Shrimp Tostadas With Black Bean-Corn Salsa and Spiced Rice

Shrimp tostadas are made with lots of crisp vegetables, vibrant salsas and fresh herbs, while frequently adding seafood for the protein

LYNDA BALSLEV/For TasteFood.

I was a late bloomer when it came to appreciating Mexican cuisine.

The traditional cheese-meat-bean-tortilla combos were often too dense and gooey for my taste, and it took me well into my adulthood to develop a liking for cilantro, that famously divisive herb.

Little did I know that when we moved to California from Denmark, my children’s favorite fast food would become a burrito.

When we arrived in California, where Spanish is easily spoken and south of the border cuisine flourishes, the flavors and subtleties of Mexican food grew on me, with its potent spices, rich moles and myriad chilies.

Before too long, I found myself devouring avocados like fruit and replacing pizza with burritos and tacos as kid-friendly fast food.

At home, I improvised and gallantly made my own renditions of Mexican-inspired food, lighter and brighter to my taste, with lots of crisp vegetables, vibrant salsas and fresh herbs, while frequently adding seafood for the protein, resulting in a Californian-Mexican hybrid, which pleased everyone.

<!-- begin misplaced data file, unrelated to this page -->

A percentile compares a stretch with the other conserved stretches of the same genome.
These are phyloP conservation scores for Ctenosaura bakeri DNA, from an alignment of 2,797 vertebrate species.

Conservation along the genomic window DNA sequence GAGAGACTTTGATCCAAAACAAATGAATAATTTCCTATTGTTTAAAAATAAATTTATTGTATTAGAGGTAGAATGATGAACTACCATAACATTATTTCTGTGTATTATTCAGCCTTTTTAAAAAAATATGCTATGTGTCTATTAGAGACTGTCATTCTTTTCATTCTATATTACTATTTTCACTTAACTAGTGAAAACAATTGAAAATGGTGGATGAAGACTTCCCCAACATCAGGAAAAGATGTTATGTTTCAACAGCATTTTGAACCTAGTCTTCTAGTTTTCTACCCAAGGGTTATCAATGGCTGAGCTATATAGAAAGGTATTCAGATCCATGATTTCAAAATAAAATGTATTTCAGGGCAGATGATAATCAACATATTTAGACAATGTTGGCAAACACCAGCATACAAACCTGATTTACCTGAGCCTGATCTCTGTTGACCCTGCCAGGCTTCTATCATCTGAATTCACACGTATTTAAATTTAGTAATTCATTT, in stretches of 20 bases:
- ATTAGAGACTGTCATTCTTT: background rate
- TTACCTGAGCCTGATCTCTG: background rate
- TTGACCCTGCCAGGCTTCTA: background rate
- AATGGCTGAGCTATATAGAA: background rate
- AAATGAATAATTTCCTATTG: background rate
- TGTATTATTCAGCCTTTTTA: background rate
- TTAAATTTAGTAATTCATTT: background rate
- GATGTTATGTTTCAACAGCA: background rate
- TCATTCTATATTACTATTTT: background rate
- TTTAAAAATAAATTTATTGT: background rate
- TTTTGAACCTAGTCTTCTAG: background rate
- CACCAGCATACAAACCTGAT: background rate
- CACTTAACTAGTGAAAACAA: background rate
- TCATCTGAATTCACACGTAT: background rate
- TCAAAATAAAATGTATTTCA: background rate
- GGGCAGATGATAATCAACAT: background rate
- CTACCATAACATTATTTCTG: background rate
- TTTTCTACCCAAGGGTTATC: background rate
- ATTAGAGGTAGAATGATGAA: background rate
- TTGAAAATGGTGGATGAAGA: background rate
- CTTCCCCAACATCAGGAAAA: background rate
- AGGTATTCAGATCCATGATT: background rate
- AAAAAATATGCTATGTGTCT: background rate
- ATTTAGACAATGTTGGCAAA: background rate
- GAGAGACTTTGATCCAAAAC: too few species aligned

We ate these tostadas the other night, served buffet-style, so everyone could layer their own toppings. I marinated shrimp in lime for the protein and made cumin-spiced rice, along with a fresh corn and black bean salsa that could easily stand alone as a salad.

If you have access to fresh corn, you shouldn’t hesitate to eat the uncooked kernels cut straight from the cob. They are juicy, sweet and crisp with no cooking required and a standout in any salsa or salad. To remove the kernels from the cob, lay the husked cob on a cutting board and carefully slice off the kernels lengthwise with a chef’s knife, rotating the cob as you go. Sweep the kernels and any liquid into the bowl for the salsa. (If fresh corn is not available, defrosted frozen corn will do the trick. Simply defrost the corn; no need to cook it.)

Lynda Balslev is the co-author of “Almonds: Recipes, History, Culture” (Gibbs Smith, 2014).

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